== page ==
Does Washing Pesticides Off Fruits and Vegetables Accomplish Anything?
In the latest EWG “Shopper’s Guide to Pesticides in Produce”™ the group observed that the USDA ‘vigorously washed’ all produce before testing. The group also consistently recommended washing pesticides off fruits and vegetables as a way to reduce contamination on produce. Also, studies show that washing can reduce contamination levels.
But those with any real in-depth understanding of the nature of pesticides and their use in farming in the US say otherwise. They make it clear that washing pesticides off fruits and vegetables is simply a secondary, and largely ineffective step. It may remove field dirt, which may be contaminated by its own right (and most likely is). But, think about the USDA testing and results.
If washing removed the pesticides, then the produce would not contain up to 19 different pesticides and their breakdown products after washing, would it?
As pointed out in the 2010 Rodale Press article Pesticide Alert: Don’t Be Fooled By the Dirty Dozen, by Leah Zerbe,:
… what many people don’t realize is that the problem of pesticides in food is more than skin deep. Pesticides sink into the most nutritious parts of fruits and vegetables—and can’t be washed or peeled off.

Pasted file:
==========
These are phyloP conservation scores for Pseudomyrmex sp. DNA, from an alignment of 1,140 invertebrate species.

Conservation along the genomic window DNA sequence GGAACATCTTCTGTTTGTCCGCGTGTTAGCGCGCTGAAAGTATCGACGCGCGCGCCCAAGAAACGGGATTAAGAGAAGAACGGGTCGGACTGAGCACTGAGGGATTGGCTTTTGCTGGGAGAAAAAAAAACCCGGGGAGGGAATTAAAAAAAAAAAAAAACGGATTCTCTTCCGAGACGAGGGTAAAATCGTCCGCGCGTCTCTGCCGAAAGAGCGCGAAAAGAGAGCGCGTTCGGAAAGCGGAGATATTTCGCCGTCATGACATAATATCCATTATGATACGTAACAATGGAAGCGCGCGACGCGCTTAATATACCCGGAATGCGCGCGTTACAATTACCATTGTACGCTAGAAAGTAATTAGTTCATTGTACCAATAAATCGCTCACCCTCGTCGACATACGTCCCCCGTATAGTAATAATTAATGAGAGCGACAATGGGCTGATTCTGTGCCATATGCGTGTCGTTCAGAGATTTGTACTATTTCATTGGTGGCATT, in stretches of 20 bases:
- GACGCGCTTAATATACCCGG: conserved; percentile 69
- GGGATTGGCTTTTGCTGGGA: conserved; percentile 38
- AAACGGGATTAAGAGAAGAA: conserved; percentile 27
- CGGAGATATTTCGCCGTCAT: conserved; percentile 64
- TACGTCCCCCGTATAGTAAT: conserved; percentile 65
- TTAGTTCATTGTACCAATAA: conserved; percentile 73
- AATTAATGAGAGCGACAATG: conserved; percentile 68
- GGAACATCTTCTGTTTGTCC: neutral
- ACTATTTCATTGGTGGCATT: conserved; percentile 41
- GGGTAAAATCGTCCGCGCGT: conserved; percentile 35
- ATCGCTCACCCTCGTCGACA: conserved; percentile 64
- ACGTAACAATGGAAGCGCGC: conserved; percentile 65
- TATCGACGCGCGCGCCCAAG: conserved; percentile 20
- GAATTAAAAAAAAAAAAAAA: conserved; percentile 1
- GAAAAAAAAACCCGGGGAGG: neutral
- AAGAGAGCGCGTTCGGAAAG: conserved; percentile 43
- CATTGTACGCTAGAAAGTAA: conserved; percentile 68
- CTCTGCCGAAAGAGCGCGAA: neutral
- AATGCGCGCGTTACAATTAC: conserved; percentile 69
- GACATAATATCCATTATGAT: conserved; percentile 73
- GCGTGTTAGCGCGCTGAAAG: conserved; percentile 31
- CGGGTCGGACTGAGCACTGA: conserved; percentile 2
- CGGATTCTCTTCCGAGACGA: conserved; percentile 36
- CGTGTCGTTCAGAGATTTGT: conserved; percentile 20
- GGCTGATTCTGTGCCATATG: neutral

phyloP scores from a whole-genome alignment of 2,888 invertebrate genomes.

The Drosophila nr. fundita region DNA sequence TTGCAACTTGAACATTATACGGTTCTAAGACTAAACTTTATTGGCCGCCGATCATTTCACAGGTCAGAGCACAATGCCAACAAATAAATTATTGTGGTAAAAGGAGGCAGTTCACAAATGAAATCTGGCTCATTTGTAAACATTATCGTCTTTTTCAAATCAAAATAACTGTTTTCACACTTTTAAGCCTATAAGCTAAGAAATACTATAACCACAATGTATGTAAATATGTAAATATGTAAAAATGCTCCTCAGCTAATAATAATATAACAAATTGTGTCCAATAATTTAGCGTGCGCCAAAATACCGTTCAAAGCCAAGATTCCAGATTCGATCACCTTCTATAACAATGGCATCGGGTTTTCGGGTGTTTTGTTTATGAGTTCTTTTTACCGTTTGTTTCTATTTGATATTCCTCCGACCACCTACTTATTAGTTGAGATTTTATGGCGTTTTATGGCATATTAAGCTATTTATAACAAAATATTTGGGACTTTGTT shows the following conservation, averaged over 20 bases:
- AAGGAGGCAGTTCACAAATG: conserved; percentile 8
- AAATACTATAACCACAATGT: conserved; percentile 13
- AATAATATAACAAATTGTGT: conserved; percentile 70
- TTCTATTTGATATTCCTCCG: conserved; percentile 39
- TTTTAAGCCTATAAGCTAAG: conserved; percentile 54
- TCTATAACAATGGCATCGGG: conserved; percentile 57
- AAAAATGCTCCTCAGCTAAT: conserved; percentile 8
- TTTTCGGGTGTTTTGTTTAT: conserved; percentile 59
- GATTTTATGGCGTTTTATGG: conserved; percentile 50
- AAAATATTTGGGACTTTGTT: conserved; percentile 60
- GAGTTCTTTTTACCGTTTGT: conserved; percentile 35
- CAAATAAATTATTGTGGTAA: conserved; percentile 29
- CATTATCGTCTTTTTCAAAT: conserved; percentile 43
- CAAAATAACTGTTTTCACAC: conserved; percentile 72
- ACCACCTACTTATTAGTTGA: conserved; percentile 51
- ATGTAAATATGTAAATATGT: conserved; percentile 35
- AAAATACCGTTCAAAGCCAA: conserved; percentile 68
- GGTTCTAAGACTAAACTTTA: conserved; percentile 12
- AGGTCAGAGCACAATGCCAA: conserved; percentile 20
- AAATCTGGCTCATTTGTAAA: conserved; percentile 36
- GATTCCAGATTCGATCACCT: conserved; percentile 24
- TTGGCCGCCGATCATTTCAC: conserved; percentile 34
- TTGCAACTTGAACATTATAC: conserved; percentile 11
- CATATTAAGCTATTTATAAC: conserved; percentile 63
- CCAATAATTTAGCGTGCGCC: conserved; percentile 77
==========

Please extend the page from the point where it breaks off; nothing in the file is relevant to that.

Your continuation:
Indeed, most manufacturers of pesticides of modern agriculture designed pesticides to penetrate the cell walls of plants. Through this, they become endemic throughout the plant. So washing can remove only the most recently applied or ‘drift’ exposed chemicals; having no effect whatever on the chemical content of the plant.
A Pesticide Is A Pesticide, No Matter How Many
There is another, and perhaps, a more serious concern with the ideas of ‘washing off’ pesticides and ‘limiting exposure’. They are tied more to the misconception of the dangers of pesticides in very small amounts. The idea that exposure to 2 or even 3 different pesticides in our food is acceptable. Whereas more than this, say the “4 to 19” found in foods labeled as dirty dozen and/or with consistently higher rates of exposure belies the truth that any exposure is dangerous.
The issue here is ostensibly quantity. And while it is obvious that more toxins are not better, it is not as obvious that even in smaller amounts than parts per billion, these toxins can be severely detrimental.
Like the old idea in the early 20th century that we could ‘dilute’ radioactive fallout and thereby make it ‘safe’; scientific research is now debunking the belief that small amounts of pesticides are somehow safe. Toxins are toxins, and they act upon living organisms as poisons.
When it comes to our DNA, our endocrine system, and our neurological functioning, even in amounts far smaller than parts per billion these toxins are proving to have devastating consequences, especially in children.